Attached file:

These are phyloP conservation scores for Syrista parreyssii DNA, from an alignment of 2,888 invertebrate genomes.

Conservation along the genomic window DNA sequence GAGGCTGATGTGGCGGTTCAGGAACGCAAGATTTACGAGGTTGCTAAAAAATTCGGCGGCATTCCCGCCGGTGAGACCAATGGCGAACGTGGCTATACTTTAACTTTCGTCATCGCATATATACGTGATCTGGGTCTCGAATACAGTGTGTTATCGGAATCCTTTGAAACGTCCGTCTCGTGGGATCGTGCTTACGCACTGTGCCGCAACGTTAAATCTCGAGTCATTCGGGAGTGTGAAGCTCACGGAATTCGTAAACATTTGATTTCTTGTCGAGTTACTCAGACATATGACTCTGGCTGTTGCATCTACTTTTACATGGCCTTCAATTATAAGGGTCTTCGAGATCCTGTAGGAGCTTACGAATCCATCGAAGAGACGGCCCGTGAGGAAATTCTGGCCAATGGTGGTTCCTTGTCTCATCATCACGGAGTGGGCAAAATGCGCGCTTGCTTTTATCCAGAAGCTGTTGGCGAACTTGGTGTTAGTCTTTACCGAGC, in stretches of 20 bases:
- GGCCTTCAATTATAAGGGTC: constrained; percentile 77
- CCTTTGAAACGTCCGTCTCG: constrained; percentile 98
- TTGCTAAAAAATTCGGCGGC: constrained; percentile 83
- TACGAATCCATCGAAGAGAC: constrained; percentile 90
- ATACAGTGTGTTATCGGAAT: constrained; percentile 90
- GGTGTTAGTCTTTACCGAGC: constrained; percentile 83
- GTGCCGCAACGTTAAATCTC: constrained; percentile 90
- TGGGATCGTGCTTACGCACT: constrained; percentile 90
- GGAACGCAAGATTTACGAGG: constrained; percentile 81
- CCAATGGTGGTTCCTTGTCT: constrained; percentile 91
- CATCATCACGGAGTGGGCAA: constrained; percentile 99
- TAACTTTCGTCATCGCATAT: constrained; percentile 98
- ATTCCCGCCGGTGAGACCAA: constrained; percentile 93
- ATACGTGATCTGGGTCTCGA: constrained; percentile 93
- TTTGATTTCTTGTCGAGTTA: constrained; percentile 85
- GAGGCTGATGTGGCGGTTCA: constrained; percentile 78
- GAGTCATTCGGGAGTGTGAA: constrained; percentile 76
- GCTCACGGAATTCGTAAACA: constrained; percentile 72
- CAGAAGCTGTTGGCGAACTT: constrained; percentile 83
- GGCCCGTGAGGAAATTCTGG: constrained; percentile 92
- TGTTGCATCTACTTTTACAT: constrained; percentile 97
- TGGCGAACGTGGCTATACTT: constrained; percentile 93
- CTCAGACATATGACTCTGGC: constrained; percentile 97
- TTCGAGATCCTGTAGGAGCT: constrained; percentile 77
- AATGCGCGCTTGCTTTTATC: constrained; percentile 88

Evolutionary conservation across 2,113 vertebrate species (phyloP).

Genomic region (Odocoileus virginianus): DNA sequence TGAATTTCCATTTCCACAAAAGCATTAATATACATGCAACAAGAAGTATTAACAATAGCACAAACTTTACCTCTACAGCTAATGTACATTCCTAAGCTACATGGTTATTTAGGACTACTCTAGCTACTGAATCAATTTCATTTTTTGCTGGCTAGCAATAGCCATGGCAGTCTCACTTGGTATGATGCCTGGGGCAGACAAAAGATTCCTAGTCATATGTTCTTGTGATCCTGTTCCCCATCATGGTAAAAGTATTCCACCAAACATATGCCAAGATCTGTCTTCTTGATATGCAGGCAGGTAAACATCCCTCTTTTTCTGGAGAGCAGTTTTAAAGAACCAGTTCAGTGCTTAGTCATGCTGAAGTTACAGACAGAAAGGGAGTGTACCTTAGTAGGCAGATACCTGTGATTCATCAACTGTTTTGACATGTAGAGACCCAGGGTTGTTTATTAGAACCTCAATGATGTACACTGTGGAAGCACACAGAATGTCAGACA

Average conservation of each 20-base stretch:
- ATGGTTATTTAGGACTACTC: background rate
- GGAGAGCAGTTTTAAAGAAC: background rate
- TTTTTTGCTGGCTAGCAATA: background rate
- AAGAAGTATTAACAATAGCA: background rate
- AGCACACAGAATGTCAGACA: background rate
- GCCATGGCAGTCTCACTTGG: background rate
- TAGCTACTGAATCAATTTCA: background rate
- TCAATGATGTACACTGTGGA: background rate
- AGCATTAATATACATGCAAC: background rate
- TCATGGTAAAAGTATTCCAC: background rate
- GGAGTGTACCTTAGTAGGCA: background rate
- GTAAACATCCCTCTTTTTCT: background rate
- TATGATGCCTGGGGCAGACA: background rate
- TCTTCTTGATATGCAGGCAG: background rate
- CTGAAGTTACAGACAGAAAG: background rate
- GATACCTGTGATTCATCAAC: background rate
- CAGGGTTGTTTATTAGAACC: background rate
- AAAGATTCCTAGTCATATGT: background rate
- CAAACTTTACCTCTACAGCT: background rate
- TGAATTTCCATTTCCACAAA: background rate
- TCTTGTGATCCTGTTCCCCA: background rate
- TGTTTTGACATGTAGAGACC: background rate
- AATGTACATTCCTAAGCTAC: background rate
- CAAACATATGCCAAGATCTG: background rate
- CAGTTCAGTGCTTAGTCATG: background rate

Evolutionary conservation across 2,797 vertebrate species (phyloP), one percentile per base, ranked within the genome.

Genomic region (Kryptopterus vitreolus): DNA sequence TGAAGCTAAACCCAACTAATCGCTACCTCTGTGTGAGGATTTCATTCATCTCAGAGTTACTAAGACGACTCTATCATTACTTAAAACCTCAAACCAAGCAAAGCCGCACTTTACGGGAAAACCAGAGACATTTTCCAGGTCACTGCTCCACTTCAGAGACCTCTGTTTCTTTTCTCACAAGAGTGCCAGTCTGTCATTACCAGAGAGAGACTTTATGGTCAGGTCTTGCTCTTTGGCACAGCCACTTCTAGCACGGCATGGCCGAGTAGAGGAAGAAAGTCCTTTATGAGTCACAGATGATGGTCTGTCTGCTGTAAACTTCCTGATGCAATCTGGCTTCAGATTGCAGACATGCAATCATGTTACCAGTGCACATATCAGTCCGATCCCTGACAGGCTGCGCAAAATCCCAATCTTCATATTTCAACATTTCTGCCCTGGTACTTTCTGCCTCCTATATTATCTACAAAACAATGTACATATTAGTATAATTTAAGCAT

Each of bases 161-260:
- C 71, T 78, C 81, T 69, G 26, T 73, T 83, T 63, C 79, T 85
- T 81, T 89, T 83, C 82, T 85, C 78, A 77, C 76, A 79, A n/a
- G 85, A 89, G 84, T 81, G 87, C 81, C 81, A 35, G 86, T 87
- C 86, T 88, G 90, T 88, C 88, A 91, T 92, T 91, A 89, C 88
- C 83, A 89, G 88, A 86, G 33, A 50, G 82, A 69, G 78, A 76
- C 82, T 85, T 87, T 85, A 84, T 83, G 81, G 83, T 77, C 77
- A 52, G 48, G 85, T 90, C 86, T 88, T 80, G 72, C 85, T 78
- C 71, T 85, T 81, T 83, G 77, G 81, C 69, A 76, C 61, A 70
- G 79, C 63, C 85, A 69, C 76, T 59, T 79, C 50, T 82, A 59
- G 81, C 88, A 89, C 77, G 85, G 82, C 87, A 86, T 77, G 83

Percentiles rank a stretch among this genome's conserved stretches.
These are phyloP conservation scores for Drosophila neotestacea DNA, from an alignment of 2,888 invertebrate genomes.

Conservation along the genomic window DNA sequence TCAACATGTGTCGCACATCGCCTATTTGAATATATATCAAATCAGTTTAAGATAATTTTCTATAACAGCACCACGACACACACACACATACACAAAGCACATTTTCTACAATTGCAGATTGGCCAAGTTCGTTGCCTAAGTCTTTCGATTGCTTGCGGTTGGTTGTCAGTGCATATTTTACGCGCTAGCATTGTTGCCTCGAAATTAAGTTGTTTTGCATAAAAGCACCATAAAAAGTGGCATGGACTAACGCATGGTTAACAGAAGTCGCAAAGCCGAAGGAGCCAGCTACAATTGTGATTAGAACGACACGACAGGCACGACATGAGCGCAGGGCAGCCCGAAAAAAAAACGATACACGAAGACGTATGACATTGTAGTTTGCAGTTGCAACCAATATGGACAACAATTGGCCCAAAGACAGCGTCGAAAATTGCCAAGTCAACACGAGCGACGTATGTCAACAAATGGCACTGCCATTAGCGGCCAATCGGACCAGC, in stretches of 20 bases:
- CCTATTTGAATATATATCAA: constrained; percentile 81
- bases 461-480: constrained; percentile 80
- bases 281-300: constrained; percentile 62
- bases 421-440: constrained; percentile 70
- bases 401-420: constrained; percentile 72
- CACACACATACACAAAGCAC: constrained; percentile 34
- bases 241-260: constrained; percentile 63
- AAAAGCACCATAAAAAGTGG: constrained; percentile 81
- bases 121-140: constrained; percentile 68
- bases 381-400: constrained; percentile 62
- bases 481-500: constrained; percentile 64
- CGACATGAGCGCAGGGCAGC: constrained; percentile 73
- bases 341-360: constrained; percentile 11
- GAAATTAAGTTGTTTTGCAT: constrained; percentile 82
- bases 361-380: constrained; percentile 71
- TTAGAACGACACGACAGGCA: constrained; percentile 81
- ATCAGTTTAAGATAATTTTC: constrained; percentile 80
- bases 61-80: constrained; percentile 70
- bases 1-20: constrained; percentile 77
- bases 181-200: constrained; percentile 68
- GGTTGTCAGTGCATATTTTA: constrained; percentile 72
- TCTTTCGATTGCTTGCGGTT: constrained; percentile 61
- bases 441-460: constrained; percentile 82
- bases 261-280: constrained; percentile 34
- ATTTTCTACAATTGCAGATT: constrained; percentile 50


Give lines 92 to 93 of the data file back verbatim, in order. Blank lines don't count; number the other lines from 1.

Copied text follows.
- GGTTGTCAGTGCATATTTTA: constrained; percentile 72
- TCTTTCGATTGCTTGCGGTT: constrained; percentile 61